5 Things to Ask Your Pension Provider

You cannot assume your pension is good hands simply because it is sitting with an adviser. You should be constantly asking questions and seeking the most advantageous structures to allow you to save for retirement and put your money to good use. You will likely have a host of questions on this topic, but here are some of the most important questions to ask from the start.

#1 What Are My Contribution Limits

You need to know how much you can put into your pension each year. This will set the guidelines for your savings. You should aim to contribute the maximum contribution to capitalize fully on tax and employer benefits. However, you may be able to expand the limit by opting for a mix of pension funds, such as a 401k as well as an independent account.

#2 Am I Getting the Most Tax Advantages

Depending on your tax bracket, you may not be in the best option for yourself now and in the future. For example, a young person in a low tax bracket may benefit from using a Roth IRA or Roth 401k option. While the limits are low and you must pay taxes on the contributions, they are only taxed once. These means you can withdraw the funds later tax-free, which is advantageous if you anticipate being in a higher tax bracket in the future.

#3 What Happens If My Company Goes Bankrupt

Your pension may be entirely independent, such as a self-funded IRA. However, if you have a 401k or company-funded IRA, then you should be concerned about where the funds will go if a bankruptcy occurs. Some of your funds may be protected, but not all. You should know when your funds are considered "fully-vested," meaning they are totally contributed to the account. Funds that are in transition between your paycheck and your account are the most at risk in the case of a bankruptcy.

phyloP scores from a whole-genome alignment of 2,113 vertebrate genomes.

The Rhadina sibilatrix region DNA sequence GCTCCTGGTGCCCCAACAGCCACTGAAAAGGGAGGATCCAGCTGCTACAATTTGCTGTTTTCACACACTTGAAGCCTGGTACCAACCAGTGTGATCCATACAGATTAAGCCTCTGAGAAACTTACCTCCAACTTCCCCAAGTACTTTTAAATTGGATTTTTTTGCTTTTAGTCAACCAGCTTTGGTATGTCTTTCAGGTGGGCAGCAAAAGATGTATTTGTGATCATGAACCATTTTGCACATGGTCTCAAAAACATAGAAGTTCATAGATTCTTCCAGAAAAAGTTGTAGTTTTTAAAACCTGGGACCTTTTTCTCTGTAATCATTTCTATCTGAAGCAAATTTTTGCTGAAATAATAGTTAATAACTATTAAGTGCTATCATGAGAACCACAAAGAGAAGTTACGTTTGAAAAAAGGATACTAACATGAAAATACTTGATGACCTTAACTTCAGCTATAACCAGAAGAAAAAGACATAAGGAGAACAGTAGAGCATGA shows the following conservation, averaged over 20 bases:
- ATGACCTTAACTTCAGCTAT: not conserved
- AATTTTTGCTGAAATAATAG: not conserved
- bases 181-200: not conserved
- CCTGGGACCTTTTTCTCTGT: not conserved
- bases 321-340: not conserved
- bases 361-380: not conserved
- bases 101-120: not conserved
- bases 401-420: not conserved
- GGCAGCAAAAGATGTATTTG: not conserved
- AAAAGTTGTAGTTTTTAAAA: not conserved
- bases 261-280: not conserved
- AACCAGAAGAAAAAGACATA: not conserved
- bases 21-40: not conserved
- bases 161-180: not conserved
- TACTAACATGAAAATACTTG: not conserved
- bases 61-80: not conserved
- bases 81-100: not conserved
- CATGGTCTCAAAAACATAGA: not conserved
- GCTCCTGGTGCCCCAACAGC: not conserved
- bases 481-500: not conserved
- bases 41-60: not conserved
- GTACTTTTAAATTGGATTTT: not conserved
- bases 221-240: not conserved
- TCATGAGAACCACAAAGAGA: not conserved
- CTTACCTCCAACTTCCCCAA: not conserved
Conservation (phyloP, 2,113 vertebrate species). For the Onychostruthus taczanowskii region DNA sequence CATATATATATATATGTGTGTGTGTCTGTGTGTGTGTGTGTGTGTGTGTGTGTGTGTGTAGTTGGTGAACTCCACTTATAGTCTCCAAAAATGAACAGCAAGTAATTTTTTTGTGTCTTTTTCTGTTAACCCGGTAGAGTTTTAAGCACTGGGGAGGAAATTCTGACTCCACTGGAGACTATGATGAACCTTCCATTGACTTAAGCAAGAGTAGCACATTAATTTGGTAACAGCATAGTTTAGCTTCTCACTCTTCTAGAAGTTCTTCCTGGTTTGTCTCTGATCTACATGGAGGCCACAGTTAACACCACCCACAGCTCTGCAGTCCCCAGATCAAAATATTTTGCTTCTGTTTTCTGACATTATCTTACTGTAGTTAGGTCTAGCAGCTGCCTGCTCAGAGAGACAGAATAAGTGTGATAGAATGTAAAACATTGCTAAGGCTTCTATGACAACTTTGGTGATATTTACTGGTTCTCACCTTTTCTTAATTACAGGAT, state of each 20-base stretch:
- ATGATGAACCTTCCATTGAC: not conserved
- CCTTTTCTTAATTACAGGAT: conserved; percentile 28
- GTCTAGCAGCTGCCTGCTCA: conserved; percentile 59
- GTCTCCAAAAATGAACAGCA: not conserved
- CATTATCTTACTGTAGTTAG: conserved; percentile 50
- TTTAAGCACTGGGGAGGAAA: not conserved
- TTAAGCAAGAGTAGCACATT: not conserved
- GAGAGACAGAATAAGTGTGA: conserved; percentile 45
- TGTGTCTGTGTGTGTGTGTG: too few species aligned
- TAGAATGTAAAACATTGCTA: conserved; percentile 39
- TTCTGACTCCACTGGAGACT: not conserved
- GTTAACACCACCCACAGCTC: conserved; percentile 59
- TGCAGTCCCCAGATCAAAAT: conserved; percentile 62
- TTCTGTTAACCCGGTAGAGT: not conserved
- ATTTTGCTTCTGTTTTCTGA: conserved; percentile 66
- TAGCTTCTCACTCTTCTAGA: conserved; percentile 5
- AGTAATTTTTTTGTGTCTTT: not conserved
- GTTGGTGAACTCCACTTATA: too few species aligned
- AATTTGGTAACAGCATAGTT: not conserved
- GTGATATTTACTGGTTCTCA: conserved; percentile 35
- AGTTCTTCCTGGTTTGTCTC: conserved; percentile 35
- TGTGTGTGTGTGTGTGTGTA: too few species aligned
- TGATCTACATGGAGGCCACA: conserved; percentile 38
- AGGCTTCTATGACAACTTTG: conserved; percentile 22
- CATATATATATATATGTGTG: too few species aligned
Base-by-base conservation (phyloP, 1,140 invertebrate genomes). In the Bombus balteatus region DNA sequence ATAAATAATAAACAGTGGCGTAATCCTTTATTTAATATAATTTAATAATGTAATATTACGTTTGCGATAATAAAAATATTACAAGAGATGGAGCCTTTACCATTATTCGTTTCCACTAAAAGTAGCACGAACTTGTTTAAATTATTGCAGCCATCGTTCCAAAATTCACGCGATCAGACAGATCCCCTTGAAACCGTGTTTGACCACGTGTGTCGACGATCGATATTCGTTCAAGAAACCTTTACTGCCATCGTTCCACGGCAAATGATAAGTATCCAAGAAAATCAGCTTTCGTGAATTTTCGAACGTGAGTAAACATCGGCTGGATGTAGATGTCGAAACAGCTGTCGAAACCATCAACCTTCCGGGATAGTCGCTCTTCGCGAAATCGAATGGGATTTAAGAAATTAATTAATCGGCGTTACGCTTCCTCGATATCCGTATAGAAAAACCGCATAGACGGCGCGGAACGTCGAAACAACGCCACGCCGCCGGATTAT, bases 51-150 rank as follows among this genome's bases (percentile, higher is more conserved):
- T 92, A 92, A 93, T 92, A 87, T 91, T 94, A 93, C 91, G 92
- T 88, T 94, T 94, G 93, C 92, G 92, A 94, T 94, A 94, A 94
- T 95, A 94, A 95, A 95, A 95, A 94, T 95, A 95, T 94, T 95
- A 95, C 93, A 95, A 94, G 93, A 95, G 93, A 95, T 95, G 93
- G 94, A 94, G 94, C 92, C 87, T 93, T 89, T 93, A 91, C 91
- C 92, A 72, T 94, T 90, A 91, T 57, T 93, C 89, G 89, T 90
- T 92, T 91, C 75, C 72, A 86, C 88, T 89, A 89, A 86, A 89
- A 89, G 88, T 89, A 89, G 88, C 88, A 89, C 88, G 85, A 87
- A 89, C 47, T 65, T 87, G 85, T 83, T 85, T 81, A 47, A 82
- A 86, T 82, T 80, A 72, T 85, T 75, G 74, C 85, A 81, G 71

#4 What Is My Risk Level

Your pension is not just sitting there waiting for you. While your funds are invested in the account, your pension administrator is further investing them into the stock market. You may find your pension provider opts for a mixed-risk portfolio while you have a low-risk preference. IRA pension funds are typically more flexible, while 401k options are often very low risk. Know where you fall so you can anticipate large swings or stable growth accordingly.

#5 What Withdrawal Options Do I have

It is easy to think you will never have to withdraw or borrow against your pension. However, situations occur that are out of your control and may cause you to need these funds. The money is rightfully yours, but you will have to pay penalties if you claim the funds before the time you are 59 1/2. There are some options to withdraw without penalty or receive loans against he funds. Knowing these options will help you determine what you should do if a pressing fiscal need arises at some point in the future and you cannot find funds elsewhere.

 

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